According to a new study, COVID-19 is spreading to American households more often than previously thought.
The study, published Friday (October 30th) in the journal Weekly report on morbidity and mortality, involved 191 people in Tennessee and Wisconsin who lived with someone recently diagnosed with COVID-19. Of these, 102 people became infected within seven days of being included in the study, for a “secondary infection rate” of 53%. (The degree of secondary infection is the percentage of exposed people who catch COVID-19 from the first case.)
About 75% of these secondary infections occurred within five days of the illness of the first member of the household.
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“We observed that after one member of the household became ill, several infections were quickly detected in the household,”
Other studies transmission of COVID-19 in households – mostly in Europe and Asia – have found a secondary infection rate of 30% or less. But the new study, conducted from April to September, was one of the first to systematically look at COVID-19 transmission in US households, with participants taking daily tests for COVID-19.
Part of the reason for the higher rate of secondary infection in the new study, compared to previous reports, may be due to rigorous research methods and follow-up tests of household contacts, the authors say. In addition, studies in other countries may have had lower levels of secondary infection because people in those countries were faster to carry face masks in his own home when another member of the household is ill. (The use of a mask when the patient is traditionally not part of American culturewhile in some other countries.)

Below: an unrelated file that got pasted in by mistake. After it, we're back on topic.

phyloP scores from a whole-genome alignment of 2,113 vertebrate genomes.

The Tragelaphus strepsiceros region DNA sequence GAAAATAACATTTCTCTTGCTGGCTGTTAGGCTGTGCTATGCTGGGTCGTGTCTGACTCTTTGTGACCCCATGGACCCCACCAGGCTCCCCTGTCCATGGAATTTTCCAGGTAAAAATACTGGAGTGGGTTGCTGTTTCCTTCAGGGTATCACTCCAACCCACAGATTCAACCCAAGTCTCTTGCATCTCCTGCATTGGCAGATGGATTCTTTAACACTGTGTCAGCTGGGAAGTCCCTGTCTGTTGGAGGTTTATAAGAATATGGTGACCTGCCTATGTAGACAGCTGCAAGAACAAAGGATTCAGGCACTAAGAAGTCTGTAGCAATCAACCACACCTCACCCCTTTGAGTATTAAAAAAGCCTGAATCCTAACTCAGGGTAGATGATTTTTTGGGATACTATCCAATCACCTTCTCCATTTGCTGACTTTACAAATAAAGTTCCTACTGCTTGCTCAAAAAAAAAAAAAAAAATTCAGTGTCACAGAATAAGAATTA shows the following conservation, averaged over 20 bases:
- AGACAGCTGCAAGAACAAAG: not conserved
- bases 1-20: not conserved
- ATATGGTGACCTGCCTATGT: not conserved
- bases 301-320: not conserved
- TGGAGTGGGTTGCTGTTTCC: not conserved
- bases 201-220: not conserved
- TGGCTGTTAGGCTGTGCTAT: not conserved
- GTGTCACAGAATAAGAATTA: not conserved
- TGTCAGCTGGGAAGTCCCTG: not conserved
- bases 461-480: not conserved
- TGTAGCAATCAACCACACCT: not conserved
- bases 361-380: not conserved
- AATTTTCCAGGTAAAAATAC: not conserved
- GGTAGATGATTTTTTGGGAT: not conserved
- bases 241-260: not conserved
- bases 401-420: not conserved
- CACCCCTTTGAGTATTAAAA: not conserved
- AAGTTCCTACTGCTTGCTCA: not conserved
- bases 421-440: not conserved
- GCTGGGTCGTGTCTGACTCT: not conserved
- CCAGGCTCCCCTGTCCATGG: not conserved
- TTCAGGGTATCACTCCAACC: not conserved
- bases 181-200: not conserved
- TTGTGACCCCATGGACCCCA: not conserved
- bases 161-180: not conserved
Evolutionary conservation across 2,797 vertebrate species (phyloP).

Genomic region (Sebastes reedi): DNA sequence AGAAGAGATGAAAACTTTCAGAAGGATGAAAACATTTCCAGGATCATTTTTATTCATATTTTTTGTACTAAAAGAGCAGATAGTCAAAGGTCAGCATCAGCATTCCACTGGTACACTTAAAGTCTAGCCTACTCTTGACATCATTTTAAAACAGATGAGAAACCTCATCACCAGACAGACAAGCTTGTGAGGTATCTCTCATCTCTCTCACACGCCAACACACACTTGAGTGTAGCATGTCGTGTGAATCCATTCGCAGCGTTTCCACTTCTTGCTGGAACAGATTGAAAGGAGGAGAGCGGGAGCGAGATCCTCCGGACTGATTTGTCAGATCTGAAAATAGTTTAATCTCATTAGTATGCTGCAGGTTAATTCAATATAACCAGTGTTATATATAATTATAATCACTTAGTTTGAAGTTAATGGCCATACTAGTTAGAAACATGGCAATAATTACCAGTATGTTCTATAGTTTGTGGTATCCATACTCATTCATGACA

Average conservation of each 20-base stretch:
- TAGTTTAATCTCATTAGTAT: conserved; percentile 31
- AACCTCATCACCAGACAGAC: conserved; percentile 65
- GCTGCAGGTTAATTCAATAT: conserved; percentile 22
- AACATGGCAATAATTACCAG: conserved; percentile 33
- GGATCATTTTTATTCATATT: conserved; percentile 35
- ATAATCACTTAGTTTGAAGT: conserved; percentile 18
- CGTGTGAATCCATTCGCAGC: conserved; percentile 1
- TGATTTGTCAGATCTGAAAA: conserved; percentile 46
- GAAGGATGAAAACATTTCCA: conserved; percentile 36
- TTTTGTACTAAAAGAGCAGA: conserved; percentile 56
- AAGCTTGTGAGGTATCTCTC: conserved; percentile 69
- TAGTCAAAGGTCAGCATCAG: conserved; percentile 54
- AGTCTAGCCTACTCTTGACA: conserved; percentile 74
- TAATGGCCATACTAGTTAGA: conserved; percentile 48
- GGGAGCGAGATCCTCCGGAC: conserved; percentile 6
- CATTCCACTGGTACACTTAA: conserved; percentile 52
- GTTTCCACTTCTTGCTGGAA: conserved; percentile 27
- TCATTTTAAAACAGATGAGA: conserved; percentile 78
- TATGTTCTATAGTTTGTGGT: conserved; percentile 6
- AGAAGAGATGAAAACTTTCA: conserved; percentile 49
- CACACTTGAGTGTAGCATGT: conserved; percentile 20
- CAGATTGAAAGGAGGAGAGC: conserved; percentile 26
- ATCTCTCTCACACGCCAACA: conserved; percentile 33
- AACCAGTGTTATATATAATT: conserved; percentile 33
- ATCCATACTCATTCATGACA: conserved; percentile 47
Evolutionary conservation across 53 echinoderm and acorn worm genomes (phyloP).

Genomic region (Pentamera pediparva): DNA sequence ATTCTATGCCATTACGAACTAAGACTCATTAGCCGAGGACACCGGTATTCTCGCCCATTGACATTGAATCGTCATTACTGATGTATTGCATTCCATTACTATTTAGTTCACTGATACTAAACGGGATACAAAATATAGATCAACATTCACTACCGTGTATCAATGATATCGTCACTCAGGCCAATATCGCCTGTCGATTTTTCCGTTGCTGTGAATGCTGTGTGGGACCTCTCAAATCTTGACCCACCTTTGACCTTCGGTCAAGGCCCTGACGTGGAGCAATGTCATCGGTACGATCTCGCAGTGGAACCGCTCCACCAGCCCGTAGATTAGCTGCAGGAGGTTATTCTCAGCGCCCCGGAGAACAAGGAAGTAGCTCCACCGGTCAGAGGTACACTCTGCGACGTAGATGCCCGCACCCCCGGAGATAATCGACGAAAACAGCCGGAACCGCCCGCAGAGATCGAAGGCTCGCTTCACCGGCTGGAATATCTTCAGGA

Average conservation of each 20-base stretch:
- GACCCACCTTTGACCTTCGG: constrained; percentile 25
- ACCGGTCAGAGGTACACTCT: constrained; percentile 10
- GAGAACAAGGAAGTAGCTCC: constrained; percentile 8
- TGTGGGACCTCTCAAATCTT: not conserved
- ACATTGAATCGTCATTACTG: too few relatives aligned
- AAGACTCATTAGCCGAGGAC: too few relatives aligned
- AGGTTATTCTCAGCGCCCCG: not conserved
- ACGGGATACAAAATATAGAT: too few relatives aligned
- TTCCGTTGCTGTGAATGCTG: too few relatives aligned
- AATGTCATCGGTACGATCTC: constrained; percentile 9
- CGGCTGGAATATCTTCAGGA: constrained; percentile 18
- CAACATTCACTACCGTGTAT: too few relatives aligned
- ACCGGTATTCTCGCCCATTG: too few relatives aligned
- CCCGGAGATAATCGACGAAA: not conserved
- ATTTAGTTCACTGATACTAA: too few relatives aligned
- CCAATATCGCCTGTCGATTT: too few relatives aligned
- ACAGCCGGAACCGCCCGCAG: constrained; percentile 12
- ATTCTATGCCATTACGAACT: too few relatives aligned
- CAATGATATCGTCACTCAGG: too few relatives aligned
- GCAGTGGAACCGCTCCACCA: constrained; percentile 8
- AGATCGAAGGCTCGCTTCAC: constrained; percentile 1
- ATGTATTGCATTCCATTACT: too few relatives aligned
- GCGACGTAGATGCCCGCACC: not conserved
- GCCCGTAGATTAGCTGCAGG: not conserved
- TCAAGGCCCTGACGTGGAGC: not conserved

The study also found that “significant transmission” occurred regardless of whether the first case of the household (known as the index case) was a child or an adult.
In fact, in households where the index case was under 12 years of age, the secondary infection rate was 53%; and in households where the index patient was between 18 and 49 years old, the secondary infection rate was 55%, the report found.
“The infections happened quickly, whether the first sick member of the household was a child or an adult,” Grizalva said.
Moreover, less than half of household members showed symptoms when tested positive for COVID-19, and 18% remained asymptomatic during the seven-day study. This finding underscores the need for people to be quarantined if they have had close contact with someone who tests positive for COVID-19, the authors say.
In general, “people who suspect they may have COVID-19 should isolate themselves, stay at home, and use a separate bedroom and bathroom if possible,” the report said. This isolation must begin before a person is tested or gets his results. In addition, all members of the household should start wearing a mask in their home, especially in common areas where social distancing it is not possible, the authors said.
The authors note that their study was conducted in two American cities – Nashville, Tennessee and Marshfield, Wisconsin – and the families in the study may not be representative of the total US population.
Originally published in Live Science.